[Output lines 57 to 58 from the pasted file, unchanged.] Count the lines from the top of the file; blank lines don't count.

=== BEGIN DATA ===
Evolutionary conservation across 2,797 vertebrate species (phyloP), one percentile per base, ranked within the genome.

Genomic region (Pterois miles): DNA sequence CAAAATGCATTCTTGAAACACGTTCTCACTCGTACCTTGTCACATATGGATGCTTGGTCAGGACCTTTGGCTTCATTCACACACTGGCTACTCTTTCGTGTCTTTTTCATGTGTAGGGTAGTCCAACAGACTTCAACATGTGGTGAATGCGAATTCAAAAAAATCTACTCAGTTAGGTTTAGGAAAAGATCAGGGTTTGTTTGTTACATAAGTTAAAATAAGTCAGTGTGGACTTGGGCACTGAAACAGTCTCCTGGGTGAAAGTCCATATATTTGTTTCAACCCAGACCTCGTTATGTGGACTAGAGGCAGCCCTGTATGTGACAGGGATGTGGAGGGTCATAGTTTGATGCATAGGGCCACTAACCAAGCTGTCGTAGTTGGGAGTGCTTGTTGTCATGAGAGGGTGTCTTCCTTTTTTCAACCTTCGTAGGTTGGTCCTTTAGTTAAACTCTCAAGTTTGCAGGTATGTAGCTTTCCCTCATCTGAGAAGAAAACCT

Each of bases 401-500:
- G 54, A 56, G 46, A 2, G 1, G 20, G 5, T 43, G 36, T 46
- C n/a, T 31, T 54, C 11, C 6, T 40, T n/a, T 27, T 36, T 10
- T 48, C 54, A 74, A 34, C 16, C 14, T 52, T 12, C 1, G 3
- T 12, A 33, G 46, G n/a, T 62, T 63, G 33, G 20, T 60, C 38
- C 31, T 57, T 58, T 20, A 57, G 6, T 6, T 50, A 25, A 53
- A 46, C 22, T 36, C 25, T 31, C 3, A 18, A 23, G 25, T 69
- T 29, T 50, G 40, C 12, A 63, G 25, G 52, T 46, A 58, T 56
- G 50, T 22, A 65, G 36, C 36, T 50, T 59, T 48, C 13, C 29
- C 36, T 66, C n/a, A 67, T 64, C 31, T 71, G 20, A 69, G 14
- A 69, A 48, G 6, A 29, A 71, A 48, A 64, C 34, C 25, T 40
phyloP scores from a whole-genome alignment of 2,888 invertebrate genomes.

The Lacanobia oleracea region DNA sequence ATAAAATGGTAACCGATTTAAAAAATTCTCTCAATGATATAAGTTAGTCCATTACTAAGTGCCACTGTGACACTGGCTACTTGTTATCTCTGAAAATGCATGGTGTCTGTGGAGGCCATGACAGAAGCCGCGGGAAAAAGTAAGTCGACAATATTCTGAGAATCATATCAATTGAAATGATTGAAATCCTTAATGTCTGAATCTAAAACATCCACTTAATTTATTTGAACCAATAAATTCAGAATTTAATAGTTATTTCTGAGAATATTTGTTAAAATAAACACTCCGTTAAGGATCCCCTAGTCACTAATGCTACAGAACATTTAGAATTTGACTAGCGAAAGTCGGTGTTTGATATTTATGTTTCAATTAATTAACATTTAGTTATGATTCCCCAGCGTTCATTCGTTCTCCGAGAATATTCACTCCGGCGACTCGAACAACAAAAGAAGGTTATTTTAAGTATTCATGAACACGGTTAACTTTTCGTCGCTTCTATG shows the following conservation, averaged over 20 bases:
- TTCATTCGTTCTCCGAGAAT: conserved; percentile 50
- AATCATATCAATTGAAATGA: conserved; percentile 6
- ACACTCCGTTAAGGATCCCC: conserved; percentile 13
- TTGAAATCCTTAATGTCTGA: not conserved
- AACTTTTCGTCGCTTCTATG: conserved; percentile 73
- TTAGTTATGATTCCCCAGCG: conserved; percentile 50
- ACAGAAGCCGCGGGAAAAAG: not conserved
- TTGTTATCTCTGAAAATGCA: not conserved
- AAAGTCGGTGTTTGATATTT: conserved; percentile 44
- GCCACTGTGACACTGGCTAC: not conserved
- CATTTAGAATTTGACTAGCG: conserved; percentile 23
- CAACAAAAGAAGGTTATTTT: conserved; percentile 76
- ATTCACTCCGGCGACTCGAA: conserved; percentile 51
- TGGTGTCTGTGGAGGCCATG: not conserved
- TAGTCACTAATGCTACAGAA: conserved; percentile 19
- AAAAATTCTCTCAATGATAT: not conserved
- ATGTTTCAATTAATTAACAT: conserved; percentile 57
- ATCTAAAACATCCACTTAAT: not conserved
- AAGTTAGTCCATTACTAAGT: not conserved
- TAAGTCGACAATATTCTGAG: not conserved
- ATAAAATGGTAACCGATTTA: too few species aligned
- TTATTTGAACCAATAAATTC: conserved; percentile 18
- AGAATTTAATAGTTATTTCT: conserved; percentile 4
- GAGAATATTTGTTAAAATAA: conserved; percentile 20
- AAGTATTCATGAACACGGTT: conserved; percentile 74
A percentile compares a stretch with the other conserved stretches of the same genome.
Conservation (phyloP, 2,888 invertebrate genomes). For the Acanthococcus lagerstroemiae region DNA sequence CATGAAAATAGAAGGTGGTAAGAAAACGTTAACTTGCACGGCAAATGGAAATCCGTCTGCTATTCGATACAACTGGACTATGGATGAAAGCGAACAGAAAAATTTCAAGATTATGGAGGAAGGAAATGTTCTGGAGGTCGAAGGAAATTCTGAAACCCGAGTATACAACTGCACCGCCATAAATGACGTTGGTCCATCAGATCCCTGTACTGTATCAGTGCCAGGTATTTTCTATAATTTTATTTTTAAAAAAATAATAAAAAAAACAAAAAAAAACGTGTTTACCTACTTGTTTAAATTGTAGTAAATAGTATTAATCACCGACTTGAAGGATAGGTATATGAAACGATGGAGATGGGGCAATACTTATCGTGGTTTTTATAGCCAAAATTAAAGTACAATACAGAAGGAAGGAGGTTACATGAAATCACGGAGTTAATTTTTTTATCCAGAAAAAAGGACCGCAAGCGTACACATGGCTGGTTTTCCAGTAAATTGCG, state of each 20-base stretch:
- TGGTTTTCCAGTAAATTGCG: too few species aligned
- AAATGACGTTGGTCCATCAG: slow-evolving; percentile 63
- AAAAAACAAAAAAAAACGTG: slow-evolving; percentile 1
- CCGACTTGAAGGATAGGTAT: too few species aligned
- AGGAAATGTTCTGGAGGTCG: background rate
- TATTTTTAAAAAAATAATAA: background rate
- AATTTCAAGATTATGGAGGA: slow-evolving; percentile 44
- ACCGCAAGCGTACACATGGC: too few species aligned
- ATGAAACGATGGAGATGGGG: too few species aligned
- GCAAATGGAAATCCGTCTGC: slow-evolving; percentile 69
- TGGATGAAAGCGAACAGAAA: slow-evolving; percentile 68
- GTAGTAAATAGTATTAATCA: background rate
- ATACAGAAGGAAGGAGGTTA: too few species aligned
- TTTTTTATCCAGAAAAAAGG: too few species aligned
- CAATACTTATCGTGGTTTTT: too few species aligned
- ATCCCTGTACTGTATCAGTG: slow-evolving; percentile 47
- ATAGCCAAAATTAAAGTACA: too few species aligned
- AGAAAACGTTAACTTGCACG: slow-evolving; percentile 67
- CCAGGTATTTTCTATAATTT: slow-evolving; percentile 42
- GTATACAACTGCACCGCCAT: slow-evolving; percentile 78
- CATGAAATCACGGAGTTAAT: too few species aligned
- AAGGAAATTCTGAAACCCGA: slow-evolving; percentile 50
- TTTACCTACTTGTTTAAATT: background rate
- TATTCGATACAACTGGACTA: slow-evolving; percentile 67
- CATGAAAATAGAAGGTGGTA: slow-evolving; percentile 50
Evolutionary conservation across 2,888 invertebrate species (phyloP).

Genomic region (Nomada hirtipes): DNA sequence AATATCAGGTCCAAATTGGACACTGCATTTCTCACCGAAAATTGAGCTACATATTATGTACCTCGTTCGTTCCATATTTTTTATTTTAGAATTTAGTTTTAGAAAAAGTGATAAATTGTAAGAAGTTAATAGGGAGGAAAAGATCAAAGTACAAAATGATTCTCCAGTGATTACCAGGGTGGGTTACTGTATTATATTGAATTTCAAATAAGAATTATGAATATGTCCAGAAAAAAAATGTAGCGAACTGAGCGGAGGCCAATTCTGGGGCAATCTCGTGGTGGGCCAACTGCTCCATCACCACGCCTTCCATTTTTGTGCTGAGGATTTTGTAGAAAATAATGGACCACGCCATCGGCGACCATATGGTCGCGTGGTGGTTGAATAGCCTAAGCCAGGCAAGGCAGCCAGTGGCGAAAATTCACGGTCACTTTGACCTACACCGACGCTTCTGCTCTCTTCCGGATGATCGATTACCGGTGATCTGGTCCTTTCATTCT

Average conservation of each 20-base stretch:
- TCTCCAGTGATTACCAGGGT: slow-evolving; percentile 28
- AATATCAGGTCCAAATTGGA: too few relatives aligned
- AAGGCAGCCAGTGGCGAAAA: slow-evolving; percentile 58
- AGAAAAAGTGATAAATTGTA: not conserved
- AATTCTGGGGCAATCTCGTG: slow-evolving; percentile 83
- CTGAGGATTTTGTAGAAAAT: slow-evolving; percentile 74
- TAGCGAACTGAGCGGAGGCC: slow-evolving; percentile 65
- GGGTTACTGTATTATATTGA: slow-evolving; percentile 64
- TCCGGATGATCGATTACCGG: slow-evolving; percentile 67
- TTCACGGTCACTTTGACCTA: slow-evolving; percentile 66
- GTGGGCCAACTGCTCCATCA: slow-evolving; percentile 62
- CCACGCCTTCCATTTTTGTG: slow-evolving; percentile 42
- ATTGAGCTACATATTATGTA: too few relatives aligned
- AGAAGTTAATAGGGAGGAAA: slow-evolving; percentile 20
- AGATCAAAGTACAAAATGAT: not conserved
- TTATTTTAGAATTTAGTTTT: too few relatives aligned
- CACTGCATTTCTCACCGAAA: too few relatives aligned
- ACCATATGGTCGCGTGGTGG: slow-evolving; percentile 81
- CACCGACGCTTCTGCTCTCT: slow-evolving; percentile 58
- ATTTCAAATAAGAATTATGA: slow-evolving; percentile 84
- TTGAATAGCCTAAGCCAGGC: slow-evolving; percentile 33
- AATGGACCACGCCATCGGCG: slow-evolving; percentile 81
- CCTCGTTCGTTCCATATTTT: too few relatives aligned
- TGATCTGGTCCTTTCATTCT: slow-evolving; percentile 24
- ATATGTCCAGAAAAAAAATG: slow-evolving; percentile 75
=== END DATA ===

- CAATACTTATCGTGGTTTTT: too few species aligned
- ATCCCTGTACTGTATCAGTG: slow-evolving; percentile 47